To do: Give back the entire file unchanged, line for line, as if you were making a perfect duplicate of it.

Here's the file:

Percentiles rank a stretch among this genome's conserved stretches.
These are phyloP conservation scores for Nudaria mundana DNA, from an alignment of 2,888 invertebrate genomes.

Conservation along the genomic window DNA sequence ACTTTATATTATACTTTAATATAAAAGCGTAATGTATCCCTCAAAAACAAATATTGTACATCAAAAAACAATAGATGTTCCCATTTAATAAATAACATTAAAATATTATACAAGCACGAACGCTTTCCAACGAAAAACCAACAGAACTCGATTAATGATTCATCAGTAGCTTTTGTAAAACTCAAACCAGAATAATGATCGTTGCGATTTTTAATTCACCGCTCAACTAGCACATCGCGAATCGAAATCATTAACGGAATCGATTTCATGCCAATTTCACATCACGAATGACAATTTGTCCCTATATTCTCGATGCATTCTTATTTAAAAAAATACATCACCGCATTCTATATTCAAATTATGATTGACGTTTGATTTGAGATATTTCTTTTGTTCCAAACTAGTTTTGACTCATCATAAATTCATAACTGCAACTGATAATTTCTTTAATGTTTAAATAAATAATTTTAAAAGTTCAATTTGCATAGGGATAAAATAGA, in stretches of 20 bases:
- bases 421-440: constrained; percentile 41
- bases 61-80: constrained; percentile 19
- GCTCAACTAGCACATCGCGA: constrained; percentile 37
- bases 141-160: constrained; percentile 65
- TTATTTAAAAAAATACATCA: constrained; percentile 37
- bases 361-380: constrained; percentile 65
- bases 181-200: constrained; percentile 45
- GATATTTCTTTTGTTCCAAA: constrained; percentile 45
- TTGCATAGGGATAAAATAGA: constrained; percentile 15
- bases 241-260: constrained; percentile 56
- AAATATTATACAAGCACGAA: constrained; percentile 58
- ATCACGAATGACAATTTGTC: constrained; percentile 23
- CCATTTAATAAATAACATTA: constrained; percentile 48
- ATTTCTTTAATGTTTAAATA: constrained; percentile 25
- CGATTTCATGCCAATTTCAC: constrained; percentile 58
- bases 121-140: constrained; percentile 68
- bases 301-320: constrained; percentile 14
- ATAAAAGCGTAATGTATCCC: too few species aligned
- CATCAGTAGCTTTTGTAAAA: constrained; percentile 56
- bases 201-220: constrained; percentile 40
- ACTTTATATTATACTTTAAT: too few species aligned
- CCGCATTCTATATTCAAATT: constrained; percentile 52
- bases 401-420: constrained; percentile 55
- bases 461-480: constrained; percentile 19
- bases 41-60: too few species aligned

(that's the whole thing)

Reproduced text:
Percentiles rank a stretch among this genome's conserved stretches.
These are phyloP conservation scores for Nudaria mundana DNA, from an alignment of 2,888 invertebrate genomes.

Conservation along the genomic window DNA sequence ACTTTATATTATACTTTAATATAAAAGCGTAATGTATCCCTCAAAAACAAATATTGTACATCAAAAAACAATAGATGTTCCCATTTAATAAATAACATTAAAATATTATACAAGCACGAACGCTTTCCAACGAAAAACCAACAGAACTCGATTAATGATTCATCAGTAGCTTTTGTAAAACTCAAACCAGAATAATGATCGTTGCGATTTTTAATTCACCGCTCAACTAGCACATCGCGAATCGAAATCATTAACGGAATCGATTTCATGCCAATTTCACATCACGAATGACAATTTGTCCCTATATTCTCGATGCATTCTTATTTAAAAAAATACATCACCGCATTCTATATTCAAATTATGATTGACGTTTGATTTGAGATATTTCTTTTGTTCCAAACTAGTTTTGACTCATCATAAATTCATAACTGCAACTGATAATTTCTTTAATGTTTAAATAAATAATTTTAAAAGTTCAATTTGCATAGGGATAAAATAGA, in stretches of 20 bases:
- bases 421-440: constrained; percentile 41
- bases 61-80: constrained; percentile 19
- GCTCAACTAGCACATCGCGA: constrained; percentile 37
- bases 141-160: constrained; percentile 65
- TTATTTAAAAAAATACATCA: constrained; percentile 37
- bases 361-380: constrained; percentile 65
- bases 181-200: constrained; percentile 45
- GATATTTCTTTTGTTCCAAA: constrained; percentile 45
- TTGCATAGGGATAAAATAGA: constrained; percentile 15
- bases 241-260: constrained; percentile 56
- AAATATTATACAAGCACGAA: constrained; percentile 58
- ATCACGAATGACAATTTGTC: constrained; percentile 23
- CCATTTAATAAATAACATTA: constrained; percentile 48
- ATTTCTTTAATGTTTAAATA: constrained; percentile 25
- CGATTTCATGCCAATTTCAC: constrained; percentile 58
- bases 121-140: constrained; percentile 68
- bases 301-320: constrained; percentile 14
- ATAAAAGCGTAATGTATCCC: too few species aligned
- CATCAGTAGCTTTTGTAAAA: constrained; percentile 56
- bases 201-220: constrained; percentile 40
- ACTTTATATTATACTTTAAT: too few species aligned
- CCGCATTCTATATTCAAATT: constrained; percentile 52
- bases 401-420: constrained; percentile 55
- bases 461-480: constrained; percentile 19
- bases 41-60: too few species aligned